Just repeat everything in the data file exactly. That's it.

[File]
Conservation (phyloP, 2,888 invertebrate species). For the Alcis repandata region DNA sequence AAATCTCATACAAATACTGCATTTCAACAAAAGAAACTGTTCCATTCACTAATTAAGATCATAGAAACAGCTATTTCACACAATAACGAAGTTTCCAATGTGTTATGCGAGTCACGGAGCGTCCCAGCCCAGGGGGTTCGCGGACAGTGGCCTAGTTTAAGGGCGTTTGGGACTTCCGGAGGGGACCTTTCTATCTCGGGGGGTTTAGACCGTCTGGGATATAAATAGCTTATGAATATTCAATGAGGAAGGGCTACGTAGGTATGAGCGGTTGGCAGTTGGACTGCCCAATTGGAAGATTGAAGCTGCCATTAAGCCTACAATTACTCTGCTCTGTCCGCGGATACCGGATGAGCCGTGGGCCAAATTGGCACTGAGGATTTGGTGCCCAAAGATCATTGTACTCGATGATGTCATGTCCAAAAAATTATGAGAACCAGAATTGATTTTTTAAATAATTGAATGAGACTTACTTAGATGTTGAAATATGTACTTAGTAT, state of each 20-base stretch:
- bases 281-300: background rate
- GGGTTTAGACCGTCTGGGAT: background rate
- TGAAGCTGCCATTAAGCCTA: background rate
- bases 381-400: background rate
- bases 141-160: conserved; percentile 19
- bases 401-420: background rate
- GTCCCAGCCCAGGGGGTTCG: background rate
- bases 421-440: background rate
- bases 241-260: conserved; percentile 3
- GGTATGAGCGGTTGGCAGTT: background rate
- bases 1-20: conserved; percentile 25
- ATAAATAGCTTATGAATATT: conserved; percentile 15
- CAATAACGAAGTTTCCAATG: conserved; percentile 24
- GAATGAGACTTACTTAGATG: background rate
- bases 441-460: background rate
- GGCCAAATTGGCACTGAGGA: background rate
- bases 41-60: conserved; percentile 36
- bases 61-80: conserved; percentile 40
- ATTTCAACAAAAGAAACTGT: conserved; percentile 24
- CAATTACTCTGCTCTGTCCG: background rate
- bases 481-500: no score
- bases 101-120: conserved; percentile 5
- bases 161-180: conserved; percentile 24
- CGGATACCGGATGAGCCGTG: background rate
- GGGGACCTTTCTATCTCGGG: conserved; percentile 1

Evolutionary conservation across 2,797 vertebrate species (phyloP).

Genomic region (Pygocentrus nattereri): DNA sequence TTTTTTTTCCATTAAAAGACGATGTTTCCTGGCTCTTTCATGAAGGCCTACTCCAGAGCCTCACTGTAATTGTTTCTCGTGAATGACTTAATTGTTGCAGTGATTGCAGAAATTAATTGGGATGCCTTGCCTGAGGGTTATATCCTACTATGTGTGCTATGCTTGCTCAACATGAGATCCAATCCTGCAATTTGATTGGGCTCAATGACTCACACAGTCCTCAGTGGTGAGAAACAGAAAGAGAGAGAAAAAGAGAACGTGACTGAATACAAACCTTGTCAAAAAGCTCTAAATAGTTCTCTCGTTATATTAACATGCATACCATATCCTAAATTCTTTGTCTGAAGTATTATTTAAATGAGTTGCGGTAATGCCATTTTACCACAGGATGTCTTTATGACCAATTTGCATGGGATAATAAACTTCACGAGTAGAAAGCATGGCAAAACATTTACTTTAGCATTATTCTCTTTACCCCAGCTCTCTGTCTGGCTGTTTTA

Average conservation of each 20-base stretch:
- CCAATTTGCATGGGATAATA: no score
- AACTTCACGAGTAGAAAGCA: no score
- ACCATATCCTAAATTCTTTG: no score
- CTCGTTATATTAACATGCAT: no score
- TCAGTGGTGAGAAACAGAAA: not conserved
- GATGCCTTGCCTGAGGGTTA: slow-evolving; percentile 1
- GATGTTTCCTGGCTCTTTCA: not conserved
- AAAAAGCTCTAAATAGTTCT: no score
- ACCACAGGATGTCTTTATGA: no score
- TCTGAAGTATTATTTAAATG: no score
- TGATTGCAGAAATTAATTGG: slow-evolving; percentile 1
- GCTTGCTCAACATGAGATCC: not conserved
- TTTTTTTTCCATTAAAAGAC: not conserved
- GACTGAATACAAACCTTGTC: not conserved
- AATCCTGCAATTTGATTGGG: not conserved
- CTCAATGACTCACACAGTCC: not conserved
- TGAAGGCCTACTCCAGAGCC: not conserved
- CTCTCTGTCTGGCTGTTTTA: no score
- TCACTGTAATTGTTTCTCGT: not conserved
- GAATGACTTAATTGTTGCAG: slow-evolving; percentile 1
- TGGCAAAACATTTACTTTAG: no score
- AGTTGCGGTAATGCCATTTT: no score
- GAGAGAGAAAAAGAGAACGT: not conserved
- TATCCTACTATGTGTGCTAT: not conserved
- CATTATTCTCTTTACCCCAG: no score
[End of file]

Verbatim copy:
Conservation (phyloP, 2,888 invertebrate species). For the Alcis repandata region DNA sequence AAATCTCATACAAATACTGCATTTCAACAAAAGAAACTGTTCCATTCACTAATTAAGATCATAGAAACAGCTATTTCACACAATAACGAAGTTTCCAATGTGTTATGCGAGTCACGGAGCGTCCCAGCCCAGGGGGTTCGCGGACAGTGGCCTAGTTTAAGGGCGTTTGGGACTTCCGGAGGGGACCTTTCTATCTCGGGGGGTTTAGACCGTCTGGGATATAAATAGCTTATGAATATTCAATGAGGAAGGGCTACGTAGGTATGAGCGGTTGGCAGTTGGACTGCCCAATTGGAAGATTGAAGCTGCCATTAAGCCTACAATTACTCTGCTCTGTCCGCGGATACCGGATGAGCCGTGGGCCAAATTGGCACTGAGGATTTGGTGCCCAAAGATCATTGTACTCGATGATGTCATGTCCAAAAAATTATGAGAACCAGAATTGATTTTTTAAATAATTGAATGAGACTTACTTAGATGTTGAAATATGTACTTAGTAT, state of each 20-base stretch:
- bases 281-300: background rate
- GGGTTTAGACCGTCTGGGAT: background rate
- TGAAGCTGCCATTAAGCCTA: background rate
- bases 381-400: background rate
- bases 141-160: conserved; percentile 19
- bases 401-420: background rate
- GTCCCAGCCCAGGGGGTTCG: background rate
- bases 421-440: background rate
- bases 241-260: conserved; percentile 3
- GGTATGAGCGGTTGGCAGTT: background rate
- bases 1-20: conserved; percentile 25
- ATAAATAGCTTATGAATATT: conserved; percentile 15
- CAATAACGAAGTTTCCAATG: conserved; percentile 24
- GAATGAGACTTACTTAGATG: background rate
- bases 441-460: background rate
- GGCCAAATTGGCACTGAGGA: background rate
- bases 41-60: conserved; percentile 36
- bases 61-80: conserved; percentile 40
- ATTTCAACAAAAGAAACTGT: conserved; percentile 24
- CAATTACTCTGCTCTGTCCG: background rate
- bases 481-500: no score
- bases 101-120: conserved; percentile 5
- bases 161-180: conserved; percentile 24
- CGGATACCGGATGAGCCGTG: background rate
- GGGGACCTTTCTATCTCGGG: conserved; percentile 1

Evolutionary conservation across 2,797 vertebrate species (phyloP).

Genomic region (Pygocentrus nattereri): DNA sequence TTTTTTTTCCATTAAAAGACGATGTTTCCTGGCTCTTTCATGAAGGCCTACTCCAGAGCCTCACTGTAATTGTTTCTCGTGAATGACTTAATTGTTGCAGTGATTGCAGAAATTAATTGGGATGCCTTGCCTGAGGGTTATATCCTACTATGTGTGCTATGCTTGCTCAACATGAGATCCAATCCTGCAATTTGATTGGGCTCAATGACTCACACAGTCCTCAGTGGTGAGAAACAGAAAGAGAGAGAAAAAGAGAACGTGACTGAATACAAACCTTGTCAAAAAGCTCTAAATAGTTCTCTCGTTATATTAACATGCATACCATATCCTAAATTCTTTGTCTGAAGTATTATTTAAATGAGTTGCGGTAATGCCATTTTACCACAGGATGTCTTTATGACCAATTTGCATGGGATAATAAACTTCACGAGTAGAAAGCATGGCAAAACATTTACTTTAGCATTATTCTCTTTACCCCAGCTCTCTGTCTGGCTGTTTTA

Average conservation of each 20-base stretch:
- CCAATTTGCATGGGATAATA: no score
- AACTTCACGAGTAGAAAGCA: no score
- ACCATATCCTAAATTCTTTG: no score
- CTCGTTATATTAACATGCAT: no score
- TCAGTGGTGAGAAACAGAAA: not conserved
- GATGCCTTGCCTGAGGGTTA: slow-evolving; percentile 1
- GATGTTTCCTGGCTCTTTCA: not conserved
- AAAAAGCTCTAAATAGTTCT: no score
- ACCACAGGATGTCTTTATGA: no score
- TCTGAAGTATTATTTAAATG: no score
- TGATTGCAGAAATTAATTGG: slow-evolving; percentile 1
- GCTTGCTCAACATGAGATCC: not conserved
- TTTTTTTTCCATTAAAAGAC: not conserved
- GACTGAATACAAACCTTGTC: not conserved
- AATCCTGCAATTTGATTGGG: not conserved
- CTCAATGACTCACACAGTCC: not conserved
- TGAAGGCCTACTCCAGAGCC: not conserved
- CTCTCTGTCTGGCTGTTTTA: no score
- TCACTGTAATTGTTTCTCGT: not conserved
- GAATGACTTAATTGTTGCAG: slow-evolving; percentile 1
- TGGCAAAACATTTACTTTAG: no score
- AGTTGCGGTAATGCCATTTT: no score
- GAGAGAGAAAAAGAGAACGT: not conserved
- TATCCTACTATGTGTGCTAT: not conserved
- CATTATTCTCTTTACCCCAG: no score